Tchaikovsky Sounds Funny: Book Review: A Prayer for the City

Is this where I put in key words such as sex, lesbians, vampires, Christopher Lloyd and others things to which this blog do not pertain, but by putting them here, I may get hits from all the Christoper Lloyd lesbian vampire fans (and you know who you are)? This is the primarily humorous and occasionally rambling writings of Leon Tchaikovsky, humor writer. Enjoy.

Tuesday, May 31, 2005

Book Review: A Prayer for the City

Ed Rendell allowed a writer, Buzz Bissinger, to shadow him during his first term as Mayor of Philadelphia. This book is the result of what Buzz saw during those four years. It provides an extremely candid insight into what Ed Rendell is like as a person while dramatically presenting the difficulties facing a large city Mayor.

“A Prayer for the City” also follows the lives of four Philadelphians during this same period. This makes for interesting contrasts that shows how the story of Philadelphia during this era affected people differently. Although, I wonder why, after several years of following a Mayor around, the book did not concentrate more on the Mayor.

The book shows Ed Rendell, the person, flaws and strengths. Ed Rendell is presented as a strongly driven man who works hard, knows his goals, and does his best to reach those goals. This is seen in contract negotiations where he know what he wanted entering, he knew contingencies, and he knew how to reach his goals, which included allowing others to gain credit and his opposition to come to agreement by being able to walk away from the negotiating table with the ability to claim victory, or else the agreements would never have been reached. Agree or disagree with the result, this ability to engage in complex and strategic thinking and reacting allows readers to conclude that Ed Rendell is a very skilled and driven leader.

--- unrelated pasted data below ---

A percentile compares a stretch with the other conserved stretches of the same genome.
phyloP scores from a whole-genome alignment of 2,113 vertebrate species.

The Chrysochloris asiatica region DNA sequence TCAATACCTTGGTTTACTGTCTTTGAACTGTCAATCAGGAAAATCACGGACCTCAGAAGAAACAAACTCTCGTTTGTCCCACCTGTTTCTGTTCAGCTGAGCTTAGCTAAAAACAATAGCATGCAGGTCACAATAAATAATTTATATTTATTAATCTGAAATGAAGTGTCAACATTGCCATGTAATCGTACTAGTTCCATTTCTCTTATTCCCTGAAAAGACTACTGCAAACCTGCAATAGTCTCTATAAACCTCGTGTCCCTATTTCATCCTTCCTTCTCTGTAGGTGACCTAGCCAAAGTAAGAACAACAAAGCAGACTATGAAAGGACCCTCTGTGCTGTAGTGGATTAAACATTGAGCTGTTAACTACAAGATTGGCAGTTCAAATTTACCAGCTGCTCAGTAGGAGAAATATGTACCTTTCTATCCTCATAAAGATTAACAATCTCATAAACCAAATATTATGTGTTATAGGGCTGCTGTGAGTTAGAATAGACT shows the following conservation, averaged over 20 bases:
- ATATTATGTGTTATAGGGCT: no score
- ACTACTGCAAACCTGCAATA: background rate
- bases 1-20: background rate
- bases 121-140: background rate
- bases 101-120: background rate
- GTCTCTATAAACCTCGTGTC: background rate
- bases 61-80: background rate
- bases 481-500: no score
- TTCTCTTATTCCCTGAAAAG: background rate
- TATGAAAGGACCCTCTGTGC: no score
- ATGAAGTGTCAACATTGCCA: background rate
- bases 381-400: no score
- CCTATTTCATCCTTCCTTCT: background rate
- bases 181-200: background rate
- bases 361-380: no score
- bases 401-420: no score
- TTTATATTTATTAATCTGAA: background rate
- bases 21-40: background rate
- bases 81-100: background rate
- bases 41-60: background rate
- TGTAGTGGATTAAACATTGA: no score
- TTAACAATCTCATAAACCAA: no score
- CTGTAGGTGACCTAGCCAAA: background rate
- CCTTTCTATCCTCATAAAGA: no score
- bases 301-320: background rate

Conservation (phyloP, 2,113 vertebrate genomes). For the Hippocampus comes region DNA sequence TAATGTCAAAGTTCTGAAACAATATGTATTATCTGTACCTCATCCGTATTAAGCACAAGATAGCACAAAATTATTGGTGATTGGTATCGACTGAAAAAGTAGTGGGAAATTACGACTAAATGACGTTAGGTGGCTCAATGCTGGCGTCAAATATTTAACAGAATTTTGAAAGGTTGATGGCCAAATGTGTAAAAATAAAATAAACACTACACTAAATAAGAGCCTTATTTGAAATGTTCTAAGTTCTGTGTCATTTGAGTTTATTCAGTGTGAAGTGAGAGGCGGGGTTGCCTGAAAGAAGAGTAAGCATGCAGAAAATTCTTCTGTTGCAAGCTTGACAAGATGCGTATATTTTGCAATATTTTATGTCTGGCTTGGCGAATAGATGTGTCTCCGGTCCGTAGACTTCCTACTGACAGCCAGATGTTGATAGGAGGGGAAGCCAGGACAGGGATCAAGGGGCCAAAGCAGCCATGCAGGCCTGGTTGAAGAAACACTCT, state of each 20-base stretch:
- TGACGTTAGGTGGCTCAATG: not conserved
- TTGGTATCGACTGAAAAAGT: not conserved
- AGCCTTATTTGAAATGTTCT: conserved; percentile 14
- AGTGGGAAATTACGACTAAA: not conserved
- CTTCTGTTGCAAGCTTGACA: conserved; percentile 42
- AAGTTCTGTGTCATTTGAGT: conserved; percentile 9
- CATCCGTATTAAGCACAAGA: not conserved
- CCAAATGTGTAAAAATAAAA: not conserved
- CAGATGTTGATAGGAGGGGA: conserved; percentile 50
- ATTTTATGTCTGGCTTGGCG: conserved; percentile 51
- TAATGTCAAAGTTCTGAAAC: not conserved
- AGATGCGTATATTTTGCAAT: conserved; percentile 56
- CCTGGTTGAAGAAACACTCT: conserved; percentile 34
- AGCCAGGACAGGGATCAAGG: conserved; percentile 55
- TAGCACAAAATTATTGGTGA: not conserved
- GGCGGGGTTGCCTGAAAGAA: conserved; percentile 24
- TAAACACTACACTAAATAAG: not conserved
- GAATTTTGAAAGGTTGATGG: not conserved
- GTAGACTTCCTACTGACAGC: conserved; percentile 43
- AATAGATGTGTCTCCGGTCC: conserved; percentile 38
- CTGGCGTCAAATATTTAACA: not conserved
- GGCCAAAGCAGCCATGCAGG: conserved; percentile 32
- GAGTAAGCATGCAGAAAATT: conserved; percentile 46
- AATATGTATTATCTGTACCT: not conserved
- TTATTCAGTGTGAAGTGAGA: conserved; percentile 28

Ed Rendell is seen as a hard worker, but as one who doesn’t react well to overexertion. He is conflicted by the expectations that the Mayor must go to the hospital of any wounded police officer, knowing that a private family time can be seen as being inappropriately disturbed by a politician and the media. Yet, as Ed Rendell lost his father when he was 14, he related well to the children of slain and wounded officers. When the pressure and lack of rest got to be too much, Ed Rendell can scream, throw things, and even do bodily harm, such as digging his heel into another or grabbing a photographer enough to bruise her arm.

Ed Rendell also knows the key to victory is to build coalitions with necessary partners. In order to get legislation through City Council, he did his best to stroke the ego and give credit, even when it was not due to him, to City Council John Street. Of course, we wonder what John Street thinks when he reads some of the negative sentiments expressed by Rendell in the book that were kept from him at this time.

The successes of Rendell’s first term are presented. A structural deficit that threatened to bankrupt the city was eliminated. Job losses reversed and small job gains began. The man Al Gore dubbed “American’s Mayor” went on and has become our Governor. Readers will see that dealing with the complexities of being a Mayor should serve well as a prelude to being Governor. One point clear from this book is that Ed Rendell means to be a good leader, for as he said himself, “if I walk out of here voted out, I walk with my head held high because I’ve done the right thing.”


Post a Comment

<< Home

Listed on BlogShares